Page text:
Should portraits and statues of controversial historical figures be taken down?

As the National Museum Cardiff removes the portrait of Welsh military officer and slave owner, Thomas Picton, the public has polarised views on whether this is the right thing to do.  

The BLM protesters took down the Colston statue in Bristol as they believed that the statue glorified someone who didn’t deserve the tribute

The removal of the portrait of Thomas Picton, a Welsh slave owner and war hero in the early 1800s, from Cardiff’s National Museum, has sparked debate over whether this is a censorship of British history or a symbol of racial justice. 

Thomas Picton was a military officer who fought in the Napoleonic Wars. During his reign as the governor of Trinidad, he authorised slave trade and allowed the use of violence. Although he was convicted of approving the torture of a 14-year-old girl, the verdict was overturned and he was acquitted. He died at the Battle of Waterloo.

The statue of Edward Colston, an English merchant involved in slave trade, was torn down amidst the Black Lives Matter movement in Bristol in June, 2020. 

Huw Edwards, Welsh journalist and presenter had stated that he felt ‘uneasy’ about the portrait of Picton being taken down as he argued that it censored history. This was met with mixed responses from people on social media. The National Museum clarified that the portrait has only been temporarily removed and would be redisplayed to include more about Picton’s history. 

People in Cardiff had varied responses to tribute portraits and statues being taken down in the UK. Here are some of their opinions. 

Evan Roberts, 34, works for the Royal Mail, Cardiff 

“It is outrageous that slave traders were ever celebrated in the first place. There is anger that has led to them being taken down. I defend the protests and the people that have carried them out. In fact, my mum was part of the protests to take down the statues in the country. I certainly wouldn’t be against voters taking it down.”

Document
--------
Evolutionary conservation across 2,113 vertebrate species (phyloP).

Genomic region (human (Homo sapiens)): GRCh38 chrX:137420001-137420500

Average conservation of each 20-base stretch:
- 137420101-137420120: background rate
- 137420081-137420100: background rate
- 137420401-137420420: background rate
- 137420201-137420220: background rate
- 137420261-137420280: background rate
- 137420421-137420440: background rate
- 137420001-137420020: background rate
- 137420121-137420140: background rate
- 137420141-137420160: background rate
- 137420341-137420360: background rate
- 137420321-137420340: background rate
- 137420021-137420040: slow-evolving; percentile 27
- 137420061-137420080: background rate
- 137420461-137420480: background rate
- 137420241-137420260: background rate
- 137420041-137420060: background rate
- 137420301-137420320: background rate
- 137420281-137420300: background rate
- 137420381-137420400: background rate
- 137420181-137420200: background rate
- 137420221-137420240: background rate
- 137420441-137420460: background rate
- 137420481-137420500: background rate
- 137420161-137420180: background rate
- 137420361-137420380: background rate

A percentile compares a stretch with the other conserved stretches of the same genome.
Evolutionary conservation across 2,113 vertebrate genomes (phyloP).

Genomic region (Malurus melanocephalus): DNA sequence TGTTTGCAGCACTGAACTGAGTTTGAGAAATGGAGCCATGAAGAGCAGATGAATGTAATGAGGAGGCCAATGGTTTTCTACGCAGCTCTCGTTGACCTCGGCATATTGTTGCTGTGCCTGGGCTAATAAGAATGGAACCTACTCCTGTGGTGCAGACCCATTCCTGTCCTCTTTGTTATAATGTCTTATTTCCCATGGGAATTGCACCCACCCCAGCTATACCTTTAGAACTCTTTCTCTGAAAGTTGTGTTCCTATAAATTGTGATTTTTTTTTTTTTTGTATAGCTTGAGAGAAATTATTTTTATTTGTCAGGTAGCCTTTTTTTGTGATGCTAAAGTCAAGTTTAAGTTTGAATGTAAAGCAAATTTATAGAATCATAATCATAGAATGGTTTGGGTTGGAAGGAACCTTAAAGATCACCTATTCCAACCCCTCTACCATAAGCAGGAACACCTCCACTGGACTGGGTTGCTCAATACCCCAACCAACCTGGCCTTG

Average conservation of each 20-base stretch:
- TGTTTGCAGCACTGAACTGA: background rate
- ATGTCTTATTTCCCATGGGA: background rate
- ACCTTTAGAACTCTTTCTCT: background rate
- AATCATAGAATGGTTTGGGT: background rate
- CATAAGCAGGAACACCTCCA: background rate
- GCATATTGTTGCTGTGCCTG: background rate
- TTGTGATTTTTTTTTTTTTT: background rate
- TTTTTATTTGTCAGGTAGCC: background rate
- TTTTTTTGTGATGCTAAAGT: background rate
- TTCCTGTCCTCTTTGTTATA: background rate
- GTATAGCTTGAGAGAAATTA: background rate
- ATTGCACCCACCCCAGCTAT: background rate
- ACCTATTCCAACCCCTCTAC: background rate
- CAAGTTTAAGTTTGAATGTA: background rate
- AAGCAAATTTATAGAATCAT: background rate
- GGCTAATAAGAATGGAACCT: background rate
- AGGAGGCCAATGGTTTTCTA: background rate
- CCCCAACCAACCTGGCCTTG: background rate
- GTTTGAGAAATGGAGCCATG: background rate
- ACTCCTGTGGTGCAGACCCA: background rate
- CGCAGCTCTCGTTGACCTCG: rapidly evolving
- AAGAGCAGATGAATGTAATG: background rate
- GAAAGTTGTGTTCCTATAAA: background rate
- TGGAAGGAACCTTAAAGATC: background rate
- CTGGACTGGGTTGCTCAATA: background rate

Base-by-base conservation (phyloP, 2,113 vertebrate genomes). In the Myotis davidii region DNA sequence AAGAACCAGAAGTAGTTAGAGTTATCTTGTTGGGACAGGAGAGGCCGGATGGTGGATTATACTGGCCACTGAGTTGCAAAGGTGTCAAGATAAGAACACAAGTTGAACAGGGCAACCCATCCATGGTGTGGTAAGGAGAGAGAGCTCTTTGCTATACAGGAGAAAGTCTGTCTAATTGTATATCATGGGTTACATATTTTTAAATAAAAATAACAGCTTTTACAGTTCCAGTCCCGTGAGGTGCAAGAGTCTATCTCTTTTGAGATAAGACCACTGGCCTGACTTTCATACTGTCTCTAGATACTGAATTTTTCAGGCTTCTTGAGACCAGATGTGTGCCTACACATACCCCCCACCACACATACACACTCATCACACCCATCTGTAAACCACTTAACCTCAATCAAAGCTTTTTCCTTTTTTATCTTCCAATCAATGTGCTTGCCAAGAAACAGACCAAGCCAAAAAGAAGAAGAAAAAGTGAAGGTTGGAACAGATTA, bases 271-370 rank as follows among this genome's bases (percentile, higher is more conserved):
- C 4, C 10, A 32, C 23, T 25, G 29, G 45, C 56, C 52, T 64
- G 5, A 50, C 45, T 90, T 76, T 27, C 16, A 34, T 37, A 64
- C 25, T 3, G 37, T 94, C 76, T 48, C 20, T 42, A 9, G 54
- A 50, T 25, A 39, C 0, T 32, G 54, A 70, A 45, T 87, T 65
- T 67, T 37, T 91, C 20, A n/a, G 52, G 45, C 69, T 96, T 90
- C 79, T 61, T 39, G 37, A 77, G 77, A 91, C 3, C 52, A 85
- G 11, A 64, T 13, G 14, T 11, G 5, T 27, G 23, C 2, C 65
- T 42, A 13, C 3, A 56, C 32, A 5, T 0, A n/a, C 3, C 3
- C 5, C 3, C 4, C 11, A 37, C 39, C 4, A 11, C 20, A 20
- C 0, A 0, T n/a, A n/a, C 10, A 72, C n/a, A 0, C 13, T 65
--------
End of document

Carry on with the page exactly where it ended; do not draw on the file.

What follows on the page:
Gemma McCarthy, 23, works at a café, Cardiff 

“When it comes to history, it should be left, as is history. Taking something down is not going to change history but it can encourage people to actually learn from it. I think they should leave the portrait up and just teach people about history so you can move forward and not repeat the same mistake.” 

Poppy, 18, student, Devon 

“I feel quite positive that it’s been taken down. Some people might feel proud of the fact that he was a war hero but if he was a slave trader, it’s probably best that the portrait is not there.” 

Satya Kishore Joga, 45, psychiatrist, Chepstow 

“In the 21st century, it is important to question history. Tributes to slave traders give a false reputation of Britain in the 1800s. Slave trading practices are against human rights and I fully support the removal of the portrait of Picton at the National Museum.” 

Paul Bidois, 27, civil servant for the UK government 

“These people gathered their riches from what are now illegal means although at the time they weren’t illegal. I don’t agree that they should be taken down permanently. Maybe all of these should be put in a separate museum so that the public can be educated as to why these statues were built in the first place and why it’s important that they are no longer shown to the public.” 

Raghad, 19, student, Cardiff 

“Taking down portraits and statues without permission is unethical. If protesters are permitted to take down the tributes legally, I’m with them.”